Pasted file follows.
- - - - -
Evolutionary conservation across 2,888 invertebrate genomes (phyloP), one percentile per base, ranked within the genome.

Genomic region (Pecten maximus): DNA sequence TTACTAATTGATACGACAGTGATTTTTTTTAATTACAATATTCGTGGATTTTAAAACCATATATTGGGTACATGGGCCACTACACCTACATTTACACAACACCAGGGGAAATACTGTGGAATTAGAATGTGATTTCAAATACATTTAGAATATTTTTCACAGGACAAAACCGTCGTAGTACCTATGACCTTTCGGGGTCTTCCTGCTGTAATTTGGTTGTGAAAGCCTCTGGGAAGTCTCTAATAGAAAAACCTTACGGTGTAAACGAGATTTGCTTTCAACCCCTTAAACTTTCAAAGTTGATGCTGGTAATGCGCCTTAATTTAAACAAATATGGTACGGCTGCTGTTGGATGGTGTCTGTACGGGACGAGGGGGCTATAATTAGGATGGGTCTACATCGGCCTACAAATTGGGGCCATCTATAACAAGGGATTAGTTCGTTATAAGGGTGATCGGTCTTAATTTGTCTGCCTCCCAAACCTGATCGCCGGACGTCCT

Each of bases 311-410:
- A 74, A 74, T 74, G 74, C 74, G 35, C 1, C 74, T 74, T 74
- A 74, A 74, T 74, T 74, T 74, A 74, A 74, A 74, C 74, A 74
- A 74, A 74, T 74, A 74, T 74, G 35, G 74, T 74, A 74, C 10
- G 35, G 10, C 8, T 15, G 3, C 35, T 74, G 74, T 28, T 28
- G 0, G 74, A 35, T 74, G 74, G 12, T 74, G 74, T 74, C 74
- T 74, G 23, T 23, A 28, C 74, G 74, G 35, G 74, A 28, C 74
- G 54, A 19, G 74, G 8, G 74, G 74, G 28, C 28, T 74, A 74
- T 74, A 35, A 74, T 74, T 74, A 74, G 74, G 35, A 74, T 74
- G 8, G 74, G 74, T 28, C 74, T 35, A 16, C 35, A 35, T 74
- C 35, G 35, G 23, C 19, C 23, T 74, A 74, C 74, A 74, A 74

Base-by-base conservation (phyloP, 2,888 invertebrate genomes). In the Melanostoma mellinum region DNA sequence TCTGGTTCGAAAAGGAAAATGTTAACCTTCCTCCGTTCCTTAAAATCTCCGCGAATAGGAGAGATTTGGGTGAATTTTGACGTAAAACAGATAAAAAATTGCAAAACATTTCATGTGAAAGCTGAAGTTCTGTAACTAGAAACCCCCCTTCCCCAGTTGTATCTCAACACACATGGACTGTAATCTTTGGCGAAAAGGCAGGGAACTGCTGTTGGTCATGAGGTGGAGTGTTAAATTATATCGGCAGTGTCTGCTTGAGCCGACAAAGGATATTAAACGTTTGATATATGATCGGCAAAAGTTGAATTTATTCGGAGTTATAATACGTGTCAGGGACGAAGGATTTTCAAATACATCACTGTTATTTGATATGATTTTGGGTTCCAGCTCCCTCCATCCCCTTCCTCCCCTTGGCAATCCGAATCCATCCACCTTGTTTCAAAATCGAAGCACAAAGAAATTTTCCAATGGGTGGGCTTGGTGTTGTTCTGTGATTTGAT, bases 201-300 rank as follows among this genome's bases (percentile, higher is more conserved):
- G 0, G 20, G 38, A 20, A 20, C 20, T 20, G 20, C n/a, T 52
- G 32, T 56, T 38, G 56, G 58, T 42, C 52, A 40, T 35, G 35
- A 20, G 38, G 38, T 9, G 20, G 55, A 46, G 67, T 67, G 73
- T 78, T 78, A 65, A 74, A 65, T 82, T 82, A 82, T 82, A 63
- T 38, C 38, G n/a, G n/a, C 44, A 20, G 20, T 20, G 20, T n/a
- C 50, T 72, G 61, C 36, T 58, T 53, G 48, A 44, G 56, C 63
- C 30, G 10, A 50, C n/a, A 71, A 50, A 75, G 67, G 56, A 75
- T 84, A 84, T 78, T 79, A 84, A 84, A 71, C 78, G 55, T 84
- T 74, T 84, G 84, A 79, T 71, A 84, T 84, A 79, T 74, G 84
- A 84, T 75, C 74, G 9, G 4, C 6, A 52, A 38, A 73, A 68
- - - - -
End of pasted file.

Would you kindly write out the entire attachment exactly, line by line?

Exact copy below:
Evolutionary conservation across 2,888 invertebrate genomes (phyloP), one percentile per base, ranked within the genome.

Genomic region (Pecten maximus): DNA sequence TTACTAATTGATACGACAGTGATTTTTTTTAATTACAATATTCGTGGATTTTAAAACCATATATTGGGTACATGGGCCACTACACCTACATTTACACAACACCAGGGGAAATACTGTGGAATTAGAATGTGATTTCAAATACATTTAGAATATTTTTCACAGGACAAAACCGTCGTAGTACCTATGACCTTTCGGGGTCTTCCTGCTGTAATTTGGTTGTGAAAGCCTCTGGGAAGTCTCTAATAGAAAAACCTTACGGTGTAAACGAGATTTGCTTTCAACCCCTTAAACTTTCAAAGTTGATGCTGGTAATGCGCCTTAATTTAAACAAATATGGTACGGCTGCTGTTGGATGGTGTCTGTACGGGACGAGGGGGCTATAATTAGGATGGGTCTACATCGGCCTACAAATTGGGGCCATCTATAACAAGGGATTAGTTCGTTATAAGGGTGATCGGTCTTAATTTGTCTGCCTCCCAAACCTGATCGCCGGACGTCCT

Each of bases 311-410:
- A 74, A 74, T 74, G 74, C 74, G 35, C 1, C 74, T 74, T 74
- A 74, A 74, T 74, T 74, T 74, A 74, A 74, A 74, C 74, A 74
- A 74, A 74, T 74, A 74, T 74, G 35, G 74, T 74, A 74, C 10
- G 35, G 10, C 8, T 15, G 3, C 35, T 74, G 74, T 28, T 28
- G 0, G 74, A 35, T 74, G 74, G 12, T 74, G 74, T 74, C 74
- T 74, G 23, T 23, A 28, C 74, G 74, G 35, G 74, A 28, C 74
- G 54, A 19, G 74, G 8, G 74, G 74, G 28, C 28, T 74, A 74
- T 74, A 35, A 74, T 74, T 74, A 74, G 74, G 35, A 74, T 74
- G 8, G 74, G 74, T 28, C 74, T 35, A 16, C 35, A 35, T 74
- C 35, G 35, G 23, C 19, C 23, T 74, A 74, C 74, A 74, A 74

Base-by-base conservation (phyloP, 2,888 invertebrate genomes). In the Melanostoma mellinum region DNA sequence TCTGGTTCGAAAAGGAAAATGTTAACCTTCCTCCGTTCCTTAAAATCTCCGCGAATAGGAGAGATTTGGGTGAATTTTGACGTAAAACAGATAAAAAATTGCAAAACATTTCATGTGAAAGCTGAAGTTCTGTAACTAGAAACCCCCCTTCCCCAGTTGTATCTCAACACACATGGACTGTAATCTTTGGCGAAAAGGCAGGGAACTGCTGTTGGTCATGAGGTGGAGTGTTAAATTATATCGGCAGTGTCTGCTTGAGCCGACAAAGGATATTAAACGTTTGATATATGATCGGCAAAAGTTGAATTTATTCGGAGTTATAATACGTGTCAGGGACGAAGGATTTTCAAATACATCACTGTTATTTGATATGATTTTGGGTTCCAGCTCCCTCCATCCCCTTCCTCCCCTTGGCAATCCGAATCCATCCACCTTGTTTCAAAATCGAAGCACAAAGAAATTTTCCAATGGGTGGGCTTGGTGTTGTTCTGTGATTTGAT, bases 201-300 rank as follows among this genome's bases (percentile, higher is more conserved):
- G 0, G 20, G 38, A 20, A 20, C 20, T 20, G 20, C n/a, T 52
- G 32, T 56, T 38, G 56, G 58, T 42, C 52, A 40, T 35, G 35
- A 20, G 38, G 38, T 9, G 20, G 55, A 46, G 67, T 67, G 73
- T 78, T 78, A 65, A 74, A 65, T 82, T 82, A 82, T 82, A 63
- T 38, C 38, G n/a, G n/a, C 44, A 20, G 20, T 20, G 20, T n/a
- C 50, T 72, G 61, C 36, T 58, T 53, G 48, A 44, G 56, C 63
- C 30, G 10, A 50, C n/a, A 71, A 50, A 75, G 67, G 56, A 75
- T 84, A 84, T 78, T 79, A 84, A 84, A 71, C 78, G 55, T 84
- T 74, T 84, G 84, A 79, T 71, A 84, T 84, A 79, T 74, G 84
- A 84, T 75, C 74, G 9, G 4, C 6, A 52, A 38, A 73, A 68